The Santa Barbara County Fire Department caught the lightning on camera. Image Credit: Twitter / SBCFireInfo
Parts of Southern California were relentlessly hammered by bolt after bolt of lightning earlier this week.
The spectacular storm produced a positively apocalyptic display over Los Angeles with over 1,500 individual lightning strikes being recorded off the coast over a single five-minute period.
Those who witnessed the storm wasted no time getting out their phones and uploading photographs and video footage of the lightning strikes on to social media.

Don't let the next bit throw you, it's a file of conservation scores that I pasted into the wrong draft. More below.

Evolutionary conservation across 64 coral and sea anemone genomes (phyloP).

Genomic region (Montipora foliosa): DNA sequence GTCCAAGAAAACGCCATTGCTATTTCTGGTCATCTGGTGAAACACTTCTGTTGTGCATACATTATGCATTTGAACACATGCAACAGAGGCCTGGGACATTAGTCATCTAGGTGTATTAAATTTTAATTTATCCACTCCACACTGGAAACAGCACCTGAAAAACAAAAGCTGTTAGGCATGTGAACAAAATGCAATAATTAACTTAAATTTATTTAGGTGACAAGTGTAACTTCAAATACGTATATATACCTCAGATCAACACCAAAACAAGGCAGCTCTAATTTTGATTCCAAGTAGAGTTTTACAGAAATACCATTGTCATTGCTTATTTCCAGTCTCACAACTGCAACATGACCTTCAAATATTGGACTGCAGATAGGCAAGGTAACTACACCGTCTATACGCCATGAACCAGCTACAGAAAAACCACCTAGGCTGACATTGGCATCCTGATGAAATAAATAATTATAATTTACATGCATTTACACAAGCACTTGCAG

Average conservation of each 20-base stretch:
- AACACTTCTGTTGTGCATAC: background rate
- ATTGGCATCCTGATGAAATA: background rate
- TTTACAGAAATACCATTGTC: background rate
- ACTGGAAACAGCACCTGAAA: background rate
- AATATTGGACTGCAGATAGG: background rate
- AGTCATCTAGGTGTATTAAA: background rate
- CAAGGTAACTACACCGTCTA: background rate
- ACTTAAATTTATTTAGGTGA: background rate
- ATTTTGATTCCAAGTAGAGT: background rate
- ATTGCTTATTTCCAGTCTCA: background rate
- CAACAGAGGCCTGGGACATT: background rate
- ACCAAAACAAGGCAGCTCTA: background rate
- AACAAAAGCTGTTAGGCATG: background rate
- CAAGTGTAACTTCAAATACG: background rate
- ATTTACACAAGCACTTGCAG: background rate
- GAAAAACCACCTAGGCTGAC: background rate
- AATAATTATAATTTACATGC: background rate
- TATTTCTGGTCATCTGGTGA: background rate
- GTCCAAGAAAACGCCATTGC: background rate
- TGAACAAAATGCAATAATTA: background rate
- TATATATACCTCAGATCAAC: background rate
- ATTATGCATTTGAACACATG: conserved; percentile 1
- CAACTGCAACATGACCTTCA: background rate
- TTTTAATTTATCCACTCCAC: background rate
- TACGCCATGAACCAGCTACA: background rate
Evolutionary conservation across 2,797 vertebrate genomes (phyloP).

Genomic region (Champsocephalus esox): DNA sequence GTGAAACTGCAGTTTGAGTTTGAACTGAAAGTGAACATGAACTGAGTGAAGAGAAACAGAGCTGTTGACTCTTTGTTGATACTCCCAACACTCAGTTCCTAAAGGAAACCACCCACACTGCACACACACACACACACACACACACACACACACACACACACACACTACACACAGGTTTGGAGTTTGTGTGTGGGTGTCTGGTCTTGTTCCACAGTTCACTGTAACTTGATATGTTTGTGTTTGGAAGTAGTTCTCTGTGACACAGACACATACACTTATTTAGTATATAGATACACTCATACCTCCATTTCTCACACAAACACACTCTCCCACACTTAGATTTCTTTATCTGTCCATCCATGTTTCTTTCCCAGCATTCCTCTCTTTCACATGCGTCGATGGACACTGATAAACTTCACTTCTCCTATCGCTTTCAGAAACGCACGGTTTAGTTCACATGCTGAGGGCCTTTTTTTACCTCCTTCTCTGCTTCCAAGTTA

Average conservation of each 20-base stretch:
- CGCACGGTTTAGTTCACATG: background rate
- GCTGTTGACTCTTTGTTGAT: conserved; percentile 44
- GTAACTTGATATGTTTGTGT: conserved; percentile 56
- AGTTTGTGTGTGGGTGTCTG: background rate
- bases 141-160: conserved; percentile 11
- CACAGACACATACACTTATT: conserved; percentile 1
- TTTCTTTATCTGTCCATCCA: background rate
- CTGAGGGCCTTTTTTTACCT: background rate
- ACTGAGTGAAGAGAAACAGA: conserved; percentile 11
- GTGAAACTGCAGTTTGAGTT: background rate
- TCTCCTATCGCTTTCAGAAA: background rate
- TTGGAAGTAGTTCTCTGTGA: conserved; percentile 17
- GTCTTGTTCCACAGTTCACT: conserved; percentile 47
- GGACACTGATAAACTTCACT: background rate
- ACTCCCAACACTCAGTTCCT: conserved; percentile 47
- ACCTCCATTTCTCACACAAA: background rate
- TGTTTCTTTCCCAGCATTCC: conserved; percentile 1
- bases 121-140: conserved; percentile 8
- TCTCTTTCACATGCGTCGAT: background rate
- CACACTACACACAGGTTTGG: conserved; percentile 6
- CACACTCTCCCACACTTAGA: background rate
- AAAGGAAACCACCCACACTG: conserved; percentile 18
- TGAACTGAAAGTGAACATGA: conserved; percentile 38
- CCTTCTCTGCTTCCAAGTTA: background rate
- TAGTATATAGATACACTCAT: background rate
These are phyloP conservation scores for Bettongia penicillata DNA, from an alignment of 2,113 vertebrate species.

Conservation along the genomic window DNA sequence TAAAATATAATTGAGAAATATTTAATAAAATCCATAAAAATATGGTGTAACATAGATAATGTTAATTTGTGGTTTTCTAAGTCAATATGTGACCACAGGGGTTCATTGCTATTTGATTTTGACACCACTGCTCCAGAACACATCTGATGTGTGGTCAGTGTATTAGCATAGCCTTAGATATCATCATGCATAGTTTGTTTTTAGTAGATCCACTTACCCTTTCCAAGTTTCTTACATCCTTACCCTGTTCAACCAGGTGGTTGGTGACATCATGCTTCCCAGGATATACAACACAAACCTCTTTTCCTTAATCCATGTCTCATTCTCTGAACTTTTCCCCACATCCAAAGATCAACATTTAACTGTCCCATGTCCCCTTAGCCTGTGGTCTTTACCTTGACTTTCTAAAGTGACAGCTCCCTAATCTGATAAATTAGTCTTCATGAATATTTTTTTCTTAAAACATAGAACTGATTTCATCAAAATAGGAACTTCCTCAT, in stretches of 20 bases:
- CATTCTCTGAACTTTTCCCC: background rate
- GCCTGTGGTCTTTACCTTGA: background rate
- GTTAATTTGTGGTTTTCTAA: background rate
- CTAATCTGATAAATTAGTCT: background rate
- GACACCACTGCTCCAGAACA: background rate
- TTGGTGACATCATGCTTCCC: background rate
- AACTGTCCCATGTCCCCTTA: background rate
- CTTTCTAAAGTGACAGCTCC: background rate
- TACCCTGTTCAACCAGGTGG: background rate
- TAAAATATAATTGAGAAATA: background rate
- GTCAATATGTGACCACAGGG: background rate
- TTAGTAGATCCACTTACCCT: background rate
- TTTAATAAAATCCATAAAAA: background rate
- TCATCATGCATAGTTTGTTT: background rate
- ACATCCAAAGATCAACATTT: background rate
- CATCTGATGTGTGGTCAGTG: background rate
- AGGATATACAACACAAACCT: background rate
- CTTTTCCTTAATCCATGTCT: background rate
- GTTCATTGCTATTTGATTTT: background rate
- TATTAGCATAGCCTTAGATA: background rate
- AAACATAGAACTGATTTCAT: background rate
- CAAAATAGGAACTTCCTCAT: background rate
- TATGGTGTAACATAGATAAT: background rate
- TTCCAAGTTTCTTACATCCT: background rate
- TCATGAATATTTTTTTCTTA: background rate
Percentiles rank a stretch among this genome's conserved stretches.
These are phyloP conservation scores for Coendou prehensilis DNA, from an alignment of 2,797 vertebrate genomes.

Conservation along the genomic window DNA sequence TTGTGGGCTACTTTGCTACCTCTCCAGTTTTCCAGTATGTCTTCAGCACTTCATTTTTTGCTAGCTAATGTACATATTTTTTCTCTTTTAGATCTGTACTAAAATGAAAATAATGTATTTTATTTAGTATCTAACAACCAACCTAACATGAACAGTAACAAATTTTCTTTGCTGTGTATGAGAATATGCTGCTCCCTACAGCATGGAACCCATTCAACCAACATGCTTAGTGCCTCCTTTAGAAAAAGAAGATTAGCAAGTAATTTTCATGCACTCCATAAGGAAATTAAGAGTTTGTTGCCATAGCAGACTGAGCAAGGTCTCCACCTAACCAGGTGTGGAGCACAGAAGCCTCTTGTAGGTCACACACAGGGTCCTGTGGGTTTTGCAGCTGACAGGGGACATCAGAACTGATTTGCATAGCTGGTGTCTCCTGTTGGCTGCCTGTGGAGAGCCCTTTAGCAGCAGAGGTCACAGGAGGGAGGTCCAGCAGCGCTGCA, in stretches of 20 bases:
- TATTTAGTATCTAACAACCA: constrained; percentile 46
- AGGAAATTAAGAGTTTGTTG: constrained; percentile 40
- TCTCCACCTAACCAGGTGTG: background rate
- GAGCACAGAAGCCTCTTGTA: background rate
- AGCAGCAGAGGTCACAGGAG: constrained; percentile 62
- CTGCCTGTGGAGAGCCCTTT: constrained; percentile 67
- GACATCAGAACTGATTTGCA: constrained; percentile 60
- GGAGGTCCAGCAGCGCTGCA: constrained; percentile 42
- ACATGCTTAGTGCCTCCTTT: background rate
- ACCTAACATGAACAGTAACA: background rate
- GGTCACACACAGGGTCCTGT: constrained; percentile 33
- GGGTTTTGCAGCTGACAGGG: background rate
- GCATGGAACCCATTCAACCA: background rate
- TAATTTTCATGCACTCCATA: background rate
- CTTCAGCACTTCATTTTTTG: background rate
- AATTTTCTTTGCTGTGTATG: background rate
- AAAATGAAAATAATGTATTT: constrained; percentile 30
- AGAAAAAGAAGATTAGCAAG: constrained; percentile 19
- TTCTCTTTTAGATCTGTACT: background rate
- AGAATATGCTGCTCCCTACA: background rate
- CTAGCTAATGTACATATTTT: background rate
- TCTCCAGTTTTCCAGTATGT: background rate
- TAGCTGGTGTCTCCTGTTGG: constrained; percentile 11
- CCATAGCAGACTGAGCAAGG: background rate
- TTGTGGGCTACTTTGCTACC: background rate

According to the National Weather Service's office in Los Angeles, a weather system known as an "atmospheric river" was responsible for the extreme lightning and heavy rain over the region.
"Atmospheric rivers are relatively long, narrow regions in the atmosphere - like rivers in the sky - that transport most of the water vapor outside of the tropics," the National Oceanic and Atmospheric Administration (NOAA) explains on its website.
"These columns of vapor move with the weather, carrying an amount of water vapor roughly equivalent to the average flow of water at the mouth of the Mississippi River. When the atmospheric rivers make landfall, they often release this water vapor in the form of rain or snow."
Some video clips of the lightning from across the state can be viewed in the news report below.